Fifty percent more fish at sea in only ten years – Overfishing in the EU is at an all-time low says European Scientific, Technical and Economic Committee for Fisheries (STECF) annual report.
The report on the performance of the Common Fisheries Policy (CFP) brings excellent news for another year on the good progress on the state of EU fish stocks.
The scientific report shows a substantial drop in fishing pressure over the period 2003-2018 in the North-East Atlantic.
On average, for all the stocks evaluated in this area, fishing pressure has been reduced almost by half in the last 20 years, reaching maximum sustainable yield levels (MSY) for most of them. As a consequence, fish populations have been increasing significantly, reaching in 2018 levels 50% higher than in 2010. However, further efforts are still needed, particularly in the Mediterranean.
The STECF is the European Commission’s scientific body which provides independent scientific advice for the conservation and management of living marine resources, including biological, economic, environmental, social and technical considerations. This allows policy-makers to build their decisions based on solid science evidence, better understand the health of a stock, determine how much can be fished, and closely monitor the implementation of the CFP.
The STECF report evidences overall positive trends for many fish stocks in the ecoregions across Europe.
This is clearly confirmed by the fact that in the North-East Atlantic the proportion of overexploited stocks was reduced almost by half if compared with 2007 figures (p. 26). The proportion of stocks outside safe biological limits shows a similar downward trend under the same period (p. 28). The good news in these waters do not end here, as recruitment figures show that the number of young fish entering the stocks is consistently increasing since 2012, which may explain the increase in stock’s production.
However, Europêche notes that the latter figure should be treated with caution since it may not reflect the reality of certain fish species largely impacted by environmental factors.
Managing Director, Daniel Voces, declared: “The news on sustainable fisheries is unequivocally good. The majority of fish stocks in the North-East Atlantic are healthy and thriving. That’s thanks to many years of sacrifices being made by the EU fishing fleets and intensive collaboration with scientists and public authorities to improve fishing practices and fisheries management. Overfishing in the EU is at an all-time low”.
Europêche regrets that radical environmental NGOs keep on launching gloom and doom studies trying to proof how horrible things are in European waters by analysing the number of fish stocks or tonnes overfished in the past. Mr Voces reacted: “It really upsets the industry that some NGOs do not recognise the good progress made in the past 20 years. It frustrates the efforts of our companies that invest in sustainable practices and want to do things better. It generates an ambience of mistrusts, jeopardising the collaboration of the industry with scientists, governments and NGOs”.
He continued: “It also confuses consumers that, because of aggressive campaigns from these organisations, may think that the oceans and fish stocks are in a dire situation and that consuming fish would contribute to harm the environment, when it is totally the opposite. The reality is that in the last 10-20 years no industry has made so many efforts and commitment towards sustainability like the European fishing industry”.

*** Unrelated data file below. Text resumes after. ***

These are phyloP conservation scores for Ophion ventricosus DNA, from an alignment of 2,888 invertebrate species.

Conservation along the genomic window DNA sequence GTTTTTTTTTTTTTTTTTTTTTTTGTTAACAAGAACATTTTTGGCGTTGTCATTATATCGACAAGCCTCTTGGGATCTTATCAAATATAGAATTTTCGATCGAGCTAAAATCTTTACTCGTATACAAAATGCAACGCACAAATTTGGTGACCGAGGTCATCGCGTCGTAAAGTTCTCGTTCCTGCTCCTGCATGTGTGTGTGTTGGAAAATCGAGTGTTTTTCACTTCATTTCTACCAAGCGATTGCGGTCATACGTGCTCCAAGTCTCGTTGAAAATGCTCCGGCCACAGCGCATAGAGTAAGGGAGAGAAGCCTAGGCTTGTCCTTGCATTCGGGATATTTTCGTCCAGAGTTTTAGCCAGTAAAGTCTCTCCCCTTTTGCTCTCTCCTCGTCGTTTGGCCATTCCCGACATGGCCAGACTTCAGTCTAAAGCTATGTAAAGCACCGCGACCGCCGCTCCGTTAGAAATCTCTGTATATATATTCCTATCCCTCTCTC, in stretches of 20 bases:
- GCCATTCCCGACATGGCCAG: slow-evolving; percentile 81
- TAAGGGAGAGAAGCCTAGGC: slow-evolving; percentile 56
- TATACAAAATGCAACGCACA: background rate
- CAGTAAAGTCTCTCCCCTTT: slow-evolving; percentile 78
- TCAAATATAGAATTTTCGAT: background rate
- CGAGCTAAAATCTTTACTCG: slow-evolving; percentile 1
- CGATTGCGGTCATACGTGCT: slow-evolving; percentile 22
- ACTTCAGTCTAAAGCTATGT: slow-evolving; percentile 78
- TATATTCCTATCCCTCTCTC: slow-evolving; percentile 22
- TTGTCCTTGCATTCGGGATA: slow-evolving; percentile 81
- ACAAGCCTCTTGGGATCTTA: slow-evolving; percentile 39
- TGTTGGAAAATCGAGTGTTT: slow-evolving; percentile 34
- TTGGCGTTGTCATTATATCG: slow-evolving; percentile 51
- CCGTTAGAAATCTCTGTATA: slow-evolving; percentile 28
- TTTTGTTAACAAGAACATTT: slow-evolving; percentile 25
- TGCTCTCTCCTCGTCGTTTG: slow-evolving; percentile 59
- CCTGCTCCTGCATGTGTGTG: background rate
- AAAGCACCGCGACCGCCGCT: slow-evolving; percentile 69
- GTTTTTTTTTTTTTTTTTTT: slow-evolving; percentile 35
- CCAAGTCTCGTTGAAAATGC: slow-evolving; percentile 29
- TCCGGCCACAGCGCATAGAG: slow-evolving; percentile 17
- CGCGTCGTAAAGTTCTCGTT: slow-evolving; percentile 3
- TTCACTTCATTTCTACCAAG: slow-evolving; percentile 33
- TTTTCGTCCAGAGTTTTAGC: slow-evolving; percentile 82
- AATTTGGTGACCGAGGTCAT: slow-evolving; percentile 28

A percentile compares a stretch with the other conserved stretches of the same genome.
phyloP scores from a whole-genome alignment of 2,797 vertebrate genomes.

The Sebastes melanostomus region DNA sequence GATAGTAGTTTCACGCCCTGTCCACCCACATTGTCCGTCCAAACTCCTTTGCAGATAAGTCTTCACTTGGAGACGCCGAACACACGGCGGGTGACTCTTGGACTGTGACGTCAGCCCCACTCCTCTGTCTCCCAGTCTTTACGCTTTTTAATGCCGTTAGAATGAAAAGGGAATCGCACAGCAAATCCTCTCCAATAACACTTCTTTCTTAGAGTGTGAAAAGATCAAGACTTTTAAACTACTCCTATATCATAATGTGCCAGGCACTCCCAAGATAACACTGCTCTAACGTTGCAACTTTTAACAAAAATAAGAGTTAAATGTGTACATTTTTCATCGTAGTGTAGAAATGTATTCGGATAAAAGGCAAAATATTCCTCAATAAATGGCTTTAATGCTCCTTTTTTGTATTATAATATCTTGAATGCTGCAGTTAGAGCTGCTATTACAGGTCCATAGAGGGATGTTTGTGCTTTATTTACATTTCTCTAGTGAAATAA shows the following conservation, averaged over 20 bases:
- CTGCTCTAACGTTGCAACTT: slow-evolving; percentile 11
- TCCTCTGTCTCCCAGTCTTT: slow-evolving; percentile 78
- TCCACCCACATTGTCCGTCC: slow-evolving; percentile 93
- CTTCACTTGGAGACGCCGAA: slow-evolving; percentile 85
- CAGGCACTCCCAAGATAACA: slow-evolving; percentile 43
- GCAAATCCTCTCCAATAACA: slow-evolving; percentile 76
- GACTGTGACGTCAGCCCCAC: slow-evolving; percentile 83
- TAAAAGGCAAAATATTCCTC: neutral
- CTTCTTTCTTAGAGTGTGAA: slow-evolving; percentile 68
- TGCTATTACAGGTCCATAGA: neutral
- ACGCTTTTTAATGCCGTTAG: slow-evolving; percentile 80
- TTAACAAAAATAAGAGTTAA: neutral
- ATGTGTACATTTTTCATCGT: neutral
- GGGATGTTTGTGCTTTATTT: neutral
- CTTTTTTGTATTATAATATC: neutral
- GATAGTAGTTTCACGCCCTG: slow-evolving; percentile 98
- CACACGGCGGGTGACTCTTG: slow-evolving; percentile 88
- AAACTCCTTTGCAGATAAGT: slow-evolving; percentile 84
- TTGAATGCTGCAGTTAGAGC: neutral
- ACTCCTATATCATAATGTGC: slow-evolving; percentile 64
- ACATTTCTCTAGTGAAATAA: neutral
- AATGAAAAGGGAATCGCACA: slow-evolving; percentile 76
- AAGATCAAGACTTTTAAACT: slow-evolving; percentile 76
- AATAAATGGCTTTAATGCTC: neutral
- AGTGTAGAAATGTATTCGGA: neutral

Europêche argues that part of the problem lies with the fact that the main EU fisheries law introduces targets and objectives which go against scientific advice and the fisheries reality. In this sense, even though scientists acknowledge that it is not possible to achieve MSY levels for all stocks at the same time, this is an actual objective of the CFP.
Mr Voces concluded: “Incredible accomplishments to achieve sustainability in our waters have been made in a record time, to the point that almost 100% of the landings from EU-regulated stocks come from catches fished at the MSY levels. However, the introduction of unachievable policy objectives in the CFP, reform after reform, unfairly gives the impression to citizens and consumers that the fishing industry is not sustainable. Policies need to be ambitious but rational at the same time”.
In the Mediterranean, many populations remain overfished due to inadequate fishing pressure levels which peaked in 2011. Europêche is nevertheless convinced that the new plan for the Mediterranean will deliver an important contribution towards better conservation and sustainable exploitation of fish stocks.
* The STECF graphs below illustrate the significant reduction of fishing pressure (F/FMSY), increase of biomass (B/B2003) and recruitment (R/R2003) in the North East Atlantic (NEA).
Figure 1: Trends in the indicators of stock biomass (median values of the model-based estimates relative to 2003). Three indicators are presented: one for the NE Atlantic (53 stocks considered, blue line); one for the Mediterranean & Black Seas (41 stocks, black line); and one for data limited stocks (ICES category 3, 73 stocks, green line) (p.8).
Figure 2: Trend in F/FMSY (based on 46 stocks). The figure shows the indicator values since 2016 close to 1, which means that over all stocks, on average, the exploitation levels are close to FMSY. Dark grey zone shows the 50% confidence interval; the light grey zone shows the 95% confidence interval (p. 32).
Figure 3: Trend in decadal recruitment scaled to 2003 in the Northeast Atlantic area (based on 53 stocks) (p.8).